• Sunday, July 03, 2022


‘White bias shouldn’t deter BAME women researchers’

COMPETITIVE: Ethnic minority women are underrepresented in leadership roles within the STEM field

By: Lauren Codling


ASIAN academics said women pursuing STEM subjects should not be deterred despite analysis revealing white researchers are more likely to receive funding for their research than ethnic minorities.

Analysis of data from seven UK research councils last month showed that when compared to BAME researchers, white academics are nearly 59 per cent more likely to be awarded funding. Findings also showed that the average research grant given to white researchers is more than £100,000, when compared to what is awarded to ethnic minorities.

Dr Manisha Nair, a senior epidemiologist and Medical Research Council (MRC) research fellow at National Perinatal Epidemiology Unit (NPEU), University of Oxford, said the recent data should be used to make positive changes and not deter women from pursuing STEM subjects.

“There is now all the more reason for women to take up STEM subjects to make a difference and to change these figures in the future,” she told Eastern Eye.

Dr Manisha Nair said the recent data should not deter women from pursuing STEM subjects

Separate new analysis earlier this month from Queen Mary University London revealed female ethnic minorities were less likely to be offered speaking opportunities at scientific conferences. Focused on the annual American Geophysical Union (AGU) conference – which is described as the largest international earth and space science meeting in the world – the study also found that ethnic minorities were seldom invited to give talks. The co-lead author, Dr Heather Ford, said the results highlighted the fact that conferences needed to be “more proactive about creating an inclusive environment for under-represented minority groups.”

“There are tangible steps the community can take to support these scientists,” she said.

Dr Rima Dhillon-Smith, specialist registrar in obstetrics and gynaecology and an academic clinical lecturer in early pregnancy and reproductive medicine at the University of Birmingham, echoed similar sentiments. Although she acknowledged the “concerning” analysis about grants bias, Dr Dhillon-Smith spoke of her hope that the next generation would be inspired to see ethnic minority women, such as herself, in the STEM field.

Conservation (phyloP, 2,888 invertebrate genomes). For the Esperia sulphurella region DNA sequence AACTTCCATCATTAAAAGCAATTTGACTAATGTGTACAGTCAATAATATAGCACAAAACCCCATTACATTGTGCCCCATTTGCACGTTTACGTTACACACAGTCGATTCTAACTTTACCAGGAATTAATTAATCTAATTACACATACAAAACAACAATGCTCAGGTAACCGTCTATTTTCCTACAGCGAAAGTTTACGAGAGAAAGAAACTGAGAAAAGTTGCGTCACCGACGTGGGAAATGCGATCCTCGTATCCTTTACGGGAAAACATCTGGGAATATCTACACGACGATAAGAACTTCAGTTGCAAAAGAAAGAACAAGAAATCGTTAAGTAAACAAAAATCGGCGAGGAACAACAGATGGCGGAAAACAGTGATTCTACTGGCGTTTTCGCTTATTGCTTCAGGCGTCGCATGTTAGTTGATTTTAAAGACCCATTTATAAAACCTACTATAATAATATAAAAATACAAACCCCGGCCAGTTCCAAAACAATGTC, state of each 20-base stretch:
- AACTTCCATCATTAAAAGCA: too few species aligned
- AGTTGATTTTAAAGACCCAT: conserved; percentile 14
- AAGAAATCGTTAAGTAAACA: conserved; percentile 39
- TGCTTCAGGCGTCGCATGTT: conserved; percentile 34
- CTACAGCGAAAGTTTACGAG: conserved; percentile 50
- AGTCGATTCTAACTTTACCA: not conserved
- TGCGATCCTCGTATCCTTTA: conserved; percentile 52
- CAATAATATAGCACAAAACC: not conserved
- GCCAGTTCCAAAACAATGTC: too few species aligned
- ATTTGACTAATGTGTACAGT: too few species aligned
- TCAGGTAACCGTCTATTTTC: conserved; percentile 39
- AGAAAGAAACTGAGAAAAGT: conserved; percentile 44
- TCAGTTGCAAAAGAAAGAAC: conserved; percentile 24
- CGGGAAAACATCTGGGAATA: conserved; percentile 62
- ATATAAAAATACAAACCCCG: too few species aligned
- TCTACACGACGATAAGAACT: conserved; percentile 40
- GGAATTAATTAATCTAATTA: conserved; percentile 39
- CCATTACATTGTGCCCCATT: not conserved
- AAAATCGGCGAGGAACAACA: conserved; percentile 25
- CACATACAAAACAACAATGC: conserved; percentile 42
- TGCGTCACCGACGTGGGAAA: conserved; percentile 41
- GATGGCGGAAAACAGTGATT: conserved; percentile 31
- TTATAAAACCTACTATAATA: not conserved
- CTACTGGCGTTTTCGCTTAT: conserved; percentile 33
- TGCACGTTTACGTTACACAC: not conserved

“We can inspire and demonstrate to the next generation of women from ethnic minority backgrounds that it is possible to achieve success and show them that the future of academic medicine and other STEM subjects is headed in the right direction,” she said.

Dr Rima Dhillon-Smith hopes the next generation are inspired to see ethnic minority women, such as herself, in the STEM field

She believes universities are starting to pro-actively tackle equality issues. For instance, her Birmingham institution has implemented a detailed equality scheme which addresses issues relating to improving equality, diversity and inclusion within all levels of the university, ranging from undergraduates to senior academics.

And although Dr Nair agreed that universities were working to improve equality, she said more can be done. “More females in general, and those from minority ethnic groups, should be given the opportunity to move through the awards and recognition systems of the universities based on their merit,” she said. “Female ethnic minority researchers are competitive. We do not need undue favours – rather equal opportunities and a transparent system.”

Although both Dhillon-Smith and Nair emphasised they had never felt excluded in their field, the latter raised concerns over the under representation of ethnic minority women in leadership roles. Taking action to address this, Dr Nair said, is important to encourage ethnic minority women in pursuing careers in research, given the “unique knowledge and diversity that we can bring to universities and research organisations”.

Although the number of women in STEM fields has grown over the past years, it stills remains predominantly male

“I agree that I fall in the minority of female, coloured researchers leading large global projects,” said Dr Nair, who has research projects in India and Uganda. The Indian-origin academic believes the problem is wide scale, as she recalled “fighting for her career” in her native country.

“I have a long way to go in my research career, but I am very proud of what I have achieved so far,” she said. “This would not have happened without hard work, determination to succeed, tenacity, and the support and encouragement of my senior male and female colleagues at the department.

“There are many positive stories, and we need to tell them to encourage women from ethnic minority groups to pursue STEM subjects to become future research leaders.”

Eastern Eye

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